Posted by Professor Dayo Abah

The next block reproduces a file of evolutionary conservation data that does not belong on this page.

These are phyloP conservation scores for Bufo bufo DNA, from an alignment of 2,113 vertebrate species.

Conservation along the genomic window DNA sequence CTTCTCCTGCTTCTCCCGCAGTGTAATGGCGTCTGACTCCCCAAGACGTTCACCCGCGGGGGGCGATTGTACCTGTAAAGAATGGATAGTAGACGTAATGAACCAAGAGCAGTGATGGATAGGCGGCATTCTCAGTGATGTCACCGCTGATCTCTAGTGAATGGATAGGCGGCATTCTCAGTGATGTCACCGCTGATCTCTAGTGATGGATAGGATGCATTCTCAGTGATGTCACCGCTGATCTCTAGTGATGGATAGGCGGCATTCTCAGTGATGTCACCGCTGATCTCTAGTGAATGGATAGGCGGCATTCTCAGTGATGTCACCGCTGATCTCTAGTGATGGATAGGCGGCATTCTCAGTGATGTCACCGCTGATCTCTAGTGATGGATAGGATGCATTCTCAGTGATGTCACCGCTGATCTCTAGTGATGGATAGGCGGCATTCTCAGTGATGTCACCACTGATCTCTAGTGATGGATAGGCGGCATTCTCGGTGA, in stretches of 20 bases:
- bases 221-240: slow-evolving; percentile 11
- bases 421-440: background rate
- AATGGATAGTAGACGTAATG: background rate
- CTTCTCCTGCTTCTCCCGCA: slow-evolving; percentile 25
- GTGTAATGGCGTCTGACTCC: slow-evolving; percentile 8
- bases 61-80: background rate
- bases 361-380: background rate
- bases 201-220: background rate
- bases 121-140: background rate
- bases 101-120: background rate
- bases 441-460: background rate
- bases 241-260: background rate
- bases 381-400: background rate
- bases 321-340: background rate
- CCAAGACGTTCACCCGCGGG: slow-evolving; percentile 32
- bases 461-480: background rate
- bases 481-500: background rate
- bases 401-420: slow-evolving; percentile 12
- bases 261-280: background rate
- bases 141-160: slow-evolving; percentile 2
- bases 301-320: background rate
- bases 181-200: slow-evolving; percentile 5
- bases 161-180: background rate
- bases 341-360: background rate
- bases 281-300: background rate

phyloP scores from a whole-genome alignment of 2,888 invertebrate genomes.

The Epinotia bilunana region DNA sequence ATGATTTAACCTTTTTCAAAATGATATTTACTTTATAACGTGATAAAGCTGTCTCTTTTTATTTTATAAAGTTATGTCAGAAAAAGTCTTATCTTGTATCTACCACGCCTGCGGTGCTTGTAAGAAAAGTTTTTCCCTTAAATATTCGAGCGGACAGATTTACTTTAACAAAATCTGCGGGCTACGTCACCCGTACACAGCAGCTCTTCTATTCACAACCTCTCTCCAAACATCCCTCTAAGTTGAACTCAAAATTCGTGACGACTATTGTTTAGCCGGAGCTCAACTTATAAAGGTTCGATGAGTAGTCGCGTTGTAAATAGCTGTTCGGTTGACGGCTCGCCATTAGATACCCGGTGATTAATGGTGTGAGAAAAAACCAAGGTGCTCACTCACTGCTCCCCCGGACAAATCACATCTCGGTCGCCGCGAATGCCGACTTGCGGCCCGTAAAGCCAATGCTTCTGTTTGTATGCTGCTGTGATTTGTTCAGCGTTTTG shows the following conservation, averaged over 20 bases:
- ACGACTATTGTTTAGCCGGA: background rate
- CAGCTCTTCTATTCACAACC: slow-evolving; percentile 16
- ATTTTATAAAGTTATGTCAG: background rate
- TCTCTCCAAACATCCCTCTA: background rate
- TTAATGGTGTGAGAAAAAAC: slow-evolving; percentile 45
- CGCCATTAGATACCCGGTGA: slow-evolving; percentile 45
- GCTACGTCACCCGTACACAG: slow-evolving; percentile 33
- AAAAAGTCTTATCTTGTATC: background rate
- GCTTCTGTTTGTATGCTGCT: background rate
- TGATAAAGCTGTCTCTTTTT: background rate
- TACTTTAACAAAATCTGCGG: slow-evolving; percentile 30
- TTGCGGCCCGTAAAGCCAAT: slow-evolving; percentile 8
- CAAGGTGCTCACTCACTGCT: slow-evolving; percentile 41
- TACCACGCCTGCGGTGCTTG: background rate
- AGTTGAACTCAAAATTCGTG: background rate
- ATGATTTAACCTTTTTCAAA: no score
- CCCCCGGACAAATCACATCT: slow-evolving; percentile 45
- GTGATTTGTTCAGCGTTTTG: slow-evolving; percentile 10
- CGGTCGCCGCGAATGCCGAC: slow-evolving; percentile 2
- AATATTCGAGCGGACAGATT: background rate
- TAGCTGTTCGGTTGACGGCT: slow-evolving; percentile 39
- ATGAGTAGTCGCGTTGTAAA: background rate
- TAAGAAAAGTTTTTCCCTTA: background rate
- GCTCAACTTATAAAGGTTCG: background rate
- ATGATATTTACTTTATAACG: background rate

I have just found out today about the Speaking Freely website and I am glad I did. I am particularly glad that efforts are being made to promote the website. I read some of the comments on the website and I was surprised at the level of misunderstanding of what Brian said in his statement. This is not in defense of the students authors of "List" and the "Bracket." This is a thought to ponder on a speaking freely website. What the authors of the bracket practiced cannot be defended as journalism but it was speech. It was harmful speech by members of our community. Anger, outrage and community condemnation of their speech are all appropriate responses. It is also an opportunity for a discussion about our community values and institutional culture that allow such speech to fester. What is not appropriate is a closed hearing in which the accused is not allowed to face the accuser. It is inappropriate, not because it is closed (that might be necessary to protect both accused and accuser), but because the accused may not be allowed to face the accuser. Closed hearings with phantom accusers is not the appropriate remedy for bad speech. There is no absolute freedom, however, we have to be careful not to sacrifice freedom for civility. To paraphrase Justice Brandeis, believing in the power of reason as applied through public discourse (as represented by this website and other forums that have tackled the issue) we should eschew silence coerced by law or by fear of punishment for its infraction. "The path of safety lies in the opportunity to discuss freely supposed grievances and propose remedies; the fitting remedy for evil counsels is good ones....The remedy to be applied is more speech, not enforced silence" (Justice Louis Brandeis, 1927). Hate speech, as abhorrent as it is, is an opportunity for more good speech and education. If a crime has been committed, it is not only fair, but might even be therapeutic for the accuser to face the accused.